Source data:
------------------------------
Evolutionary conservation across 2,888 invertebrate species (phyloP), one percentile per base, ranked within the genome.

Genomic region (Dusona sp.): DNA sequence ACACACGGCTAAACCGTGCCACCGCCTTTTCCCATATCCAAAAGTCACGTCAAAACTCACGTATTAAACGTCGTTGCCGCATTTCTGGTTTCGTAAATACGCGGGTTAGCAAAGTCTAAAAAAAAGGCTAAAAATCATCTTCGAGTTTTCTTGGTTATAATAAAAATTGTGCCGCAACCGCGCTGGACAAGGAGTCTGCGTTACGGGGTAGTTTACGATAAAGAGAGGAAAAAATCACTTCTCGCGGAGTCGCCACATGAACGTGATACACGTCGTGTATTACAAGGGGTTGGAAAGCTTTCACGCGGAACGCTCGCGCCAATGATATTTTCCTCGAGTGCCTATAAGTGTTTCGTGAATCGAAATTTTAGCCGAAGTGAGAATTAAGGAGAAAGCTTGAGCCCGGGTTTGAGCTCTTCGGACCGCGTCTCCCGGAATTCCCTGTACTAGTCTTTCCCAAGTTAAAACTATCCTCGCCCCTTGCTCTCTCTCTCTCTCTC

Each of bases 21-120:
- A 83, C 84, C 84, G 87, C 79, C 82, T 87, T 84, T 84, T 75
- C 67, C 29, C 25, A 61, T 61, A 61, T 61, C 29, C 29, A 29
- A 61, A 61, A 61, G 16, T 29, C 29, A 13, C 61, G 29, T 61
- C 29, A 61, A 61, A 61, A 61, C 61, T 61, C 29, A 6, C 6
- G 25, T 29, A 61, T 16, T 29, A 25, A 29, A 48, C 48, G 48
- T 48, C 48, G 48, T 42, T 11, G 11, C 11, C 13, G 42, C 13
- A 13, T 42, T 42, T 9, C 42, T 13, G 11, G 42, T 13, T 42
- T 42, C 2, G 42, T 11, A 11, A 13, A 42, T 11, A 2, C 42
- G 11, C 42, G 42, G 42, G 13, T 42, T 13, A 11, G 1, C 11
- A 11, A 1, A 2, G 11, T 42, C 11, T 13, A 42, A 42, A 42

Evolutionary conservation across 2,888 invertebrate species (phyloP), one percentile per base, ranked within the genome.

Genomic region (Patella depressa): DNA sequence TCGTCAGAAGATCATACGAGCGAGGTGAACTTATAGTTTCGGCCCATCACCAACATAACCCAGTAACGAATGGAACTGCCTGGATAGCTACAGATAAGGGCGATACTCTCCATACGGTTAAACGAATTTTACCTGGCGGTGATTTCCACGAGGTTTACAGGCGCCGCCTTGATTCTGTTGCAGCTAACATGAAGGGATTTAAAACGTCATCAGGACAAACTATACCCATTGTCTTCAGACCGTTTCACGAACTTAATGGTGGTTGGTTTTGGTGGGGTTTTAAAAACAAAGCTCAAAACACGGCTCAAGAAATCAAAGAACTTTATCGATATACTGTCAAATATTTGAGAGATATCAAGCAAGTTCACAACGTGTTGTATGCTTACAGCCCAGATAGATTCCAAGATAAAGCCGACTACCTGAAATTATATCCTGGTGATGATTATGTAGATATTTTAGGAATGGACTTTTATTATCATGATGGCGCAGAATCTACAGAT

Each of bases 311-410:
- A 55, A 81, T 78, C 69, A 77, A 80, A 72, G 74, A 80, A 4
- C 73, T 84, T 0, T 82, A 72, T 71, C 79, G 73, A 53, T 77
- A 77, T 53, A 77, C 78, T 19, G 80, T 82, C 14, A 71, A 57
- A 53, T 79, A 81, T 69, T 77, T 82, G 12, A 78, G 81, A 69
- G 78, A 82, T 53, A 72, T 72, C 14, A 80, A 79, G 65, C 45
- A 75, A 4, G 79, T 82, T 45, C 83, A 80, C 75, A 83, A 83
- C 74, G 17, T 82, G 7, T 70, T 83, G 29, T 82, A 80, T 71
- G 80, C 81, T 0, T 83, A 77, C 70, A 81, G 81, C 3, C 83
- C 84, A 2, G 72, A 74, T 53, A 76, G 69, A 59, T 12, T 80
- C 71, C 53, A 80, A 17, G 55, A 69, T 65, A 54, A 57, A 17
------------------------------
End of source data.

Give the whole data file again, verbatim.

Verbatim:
Evolutionary conservation across 2,888 invertebrate species (phyloP), one percentile per base, ranked within the genome.

Genomic region (Dusona sp.): DNA sequence ACACACGGCTAAACCGTGCCACCGCCTTTTCCCATATCCAAAAGTCACGTCAAAACTCACGTATTAAACGTCGTTGCCGCATTTCTGGTTTCGTAAATACGCGGGTTAGCAAAGTCTAAAAAAAAGGCTAAAAATCATCTTCGAGTTTTCTTGGTTATAATAAAAATTGTGCCGCAACCGCGCTGGACAAGGAGTCTGCGTTACGGGGTAGTTTACGATAAAGAGAGGAAAAAATCACTTCTCGCGGAGTCGCCACATGAACGTGATACACGTCGTGTATTACAAGGGGTTGGAAAGCTTTCACGCGGAACGCTCGCGCCAATGATATTTTCCTCGAGTGCCTATAAGTGTTTCGTGAATCGAAATTTTAGCCGAAGTGAGAATTAAGGAGAAAGCTTGAGCCCGGGTTTGAGCTCTTCGGACCGCGTCTCCCGGAATTCCCTGTACTAGTCTTTCCCAAGTTAAAACTATCCTCGCCCCTTGCTCTCTCTCTCTCTCTC

Each of bases 21-120:
- A 83, C 84, C 84, G 87, C 79, C 82, T 87, T 84, T 84, T 75
- C 67, C 29, C 25, A 61, T 61, A 61, T 61, C 29, C 29, A 29
- A 61, A 61, A 61, G 16, T 29, C 29, A 13, C 61, G 29, T 61
- C 29, A 61, A 61, A 61, A 61, C 61, T 61, C 29, A 6, C 6
- G 25, T 29, A 61, T 16, T 29, A 25, A 29, A 48, C 48, G 48
- T 48, C 48, G 48, T 42, T 11, G 11, C 11, C 13, G 42, C 13
- A 13, T 42, T 42, T 9, C 42, T 13, G 11, G 42, T 13, T 42
- T 42, C 2, G 42, T 11, A 11, A 13, A 42, T 11, A 2, C 42
- G 11, C 42, G 42, G 42, G 13, T 42, T 13, A 11, G 1, C 11
- A 11, A 1, A 2, G 11, T 42, C 11, T 13, A 42, A 42, A 42

Evolutionary conservation across 2,888 invertebrate species (phyloP), one percentile per base, ranked within the genome.

Genomic region (Patella depressa): DNA sequence TCGTCAGAAGATCATACGAGCGAGGTGAACTTATAGTTTCGGCCCATCACCAACATAACCCAGTAACGAATGGAACTGCCTGGATAGCTACAGATAAGGGCGATACTCTCCATACGGTTAAACGAATTTTACCTGGCGGTGATTTCCACGAGGTTTACAGGCGCCGCCTTGATTCTGTTGCAGCTAACATGAAGGGATTTAAAACGTCATCAGGACAAACTATACCCATTGTCTTCAGACCGTTTCACGAACTTAATGGTGGTTGGTTTTGGTGGGGTTTTAAAAACAAAGCTCAAAACACGGCTCAAGAAATCAAAGAACTTTATCGATATACTGTCAAATATTTGAGAGATATCAAGCAAGTTCACAACGTGTTGTATGCTTACAGCCCAGATAGATTCCAAGATAAAGCCGACTACCTGAAATTATATCCTGGTGATGATTATGTAGATATTTTAGGAATGGACTTTTATTATCATGATGGCGCAGAATCTACAGAT

Each of bases 311-410:
- A 55, A 81, T 78, C 69, A 77, A 80, A 72, G 74, A 80, A 4
- C 73, T 84, T 0, T 82, A 72, T 71, C 79, G 73, A 53, T 77
- A 77, T 53, A 77, C 78, T 19, G 80, T 82, C 14, A 71, A 57
- A 53, T 79, A 81, T 69, T 77, T 82, G 12, A 78, G 81, A 69
- G 78, A 82, T 53, A 72, T 72, C 14, A 80, A 79, G 65, C 45
- A 75, A 4, G 79, T 82, T 45, C 83, A 80, C 75, A 83, A 83
- C 74, G 17, T 82, G 7, T 70, T 83, G 29, T 82, A 80, T 71
- G 80, C 81, T 0, T 83, A 77, C 70, A 81, G 81, C 3, C 83
- C 84, A 2, G 72, A 74, T 53, A 76, G 69, A 59, T 12, T 80
- C 71, C 53, A 80, A 17, G 55, A 69, T 65, A 54, A 57, A 17